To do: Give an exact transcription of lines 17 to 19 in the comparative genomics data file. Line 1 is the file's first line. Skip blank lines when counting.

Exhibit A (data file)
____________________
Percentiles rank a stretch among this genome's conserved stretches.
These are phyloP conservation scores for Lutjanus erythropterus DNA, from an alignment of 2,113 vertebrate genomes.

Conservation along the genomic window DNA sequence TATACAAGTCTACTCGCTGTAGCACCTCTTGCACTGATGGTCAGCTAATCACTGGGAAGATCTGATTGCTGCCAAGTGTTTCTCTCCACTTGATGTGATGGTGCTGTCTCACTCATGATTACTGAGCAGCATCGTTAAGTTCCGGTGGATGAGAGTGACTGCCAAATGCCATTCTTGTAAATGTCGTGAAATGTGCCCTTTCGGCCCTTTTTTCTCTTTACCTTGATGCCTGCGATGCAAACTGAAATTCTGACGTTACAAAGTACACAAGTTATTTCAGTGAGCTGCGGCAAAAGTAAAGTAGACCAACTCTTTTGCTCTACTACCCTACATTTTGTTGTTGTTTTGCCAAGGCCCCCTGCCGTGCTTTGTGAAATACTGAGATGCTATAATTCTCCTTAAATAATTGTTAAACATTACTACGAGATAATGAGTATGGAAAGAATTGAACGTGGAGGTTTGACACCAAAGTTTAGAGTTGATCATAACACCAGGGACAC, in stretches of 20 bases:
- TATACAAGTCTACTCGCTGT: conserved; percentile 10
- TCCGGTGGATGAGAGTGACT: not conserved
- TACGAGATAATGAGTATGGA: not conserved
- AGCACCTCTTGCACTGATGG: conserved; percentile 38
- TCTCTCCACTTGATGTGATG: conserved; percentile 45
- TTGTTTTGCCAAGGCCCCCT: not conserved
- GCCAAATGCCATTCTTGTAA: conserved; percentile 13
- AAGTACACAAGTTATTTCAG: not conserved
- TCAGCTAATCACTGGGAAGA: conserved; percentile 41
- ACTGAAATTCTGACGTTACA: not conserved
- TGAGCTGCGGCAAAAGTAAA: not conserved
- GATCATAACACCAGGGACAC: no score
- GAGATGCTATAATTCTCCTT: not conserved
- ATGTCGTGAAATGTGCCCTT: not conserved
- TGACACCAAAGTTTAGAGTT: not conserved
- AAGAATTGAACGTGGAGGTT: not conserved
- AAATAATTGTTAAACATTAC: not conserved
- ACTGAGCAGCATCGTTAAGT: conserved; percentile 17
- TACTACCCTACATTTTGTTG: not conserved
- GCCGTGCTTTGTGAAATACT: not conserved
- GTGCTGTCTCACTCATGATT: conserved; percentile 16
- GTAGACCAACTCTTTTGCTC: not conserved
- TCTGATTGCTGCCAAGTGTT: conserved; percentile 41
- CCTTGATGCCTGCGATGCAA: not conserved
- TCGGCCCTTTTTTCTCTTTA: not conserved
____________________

- ATGTCGTGAAATGTGCCCTT: not conserved
- TGACACCAAAGTTTAGAGTT: not conserved
- AAGAATTGAACGTGGAGGTT: not conserved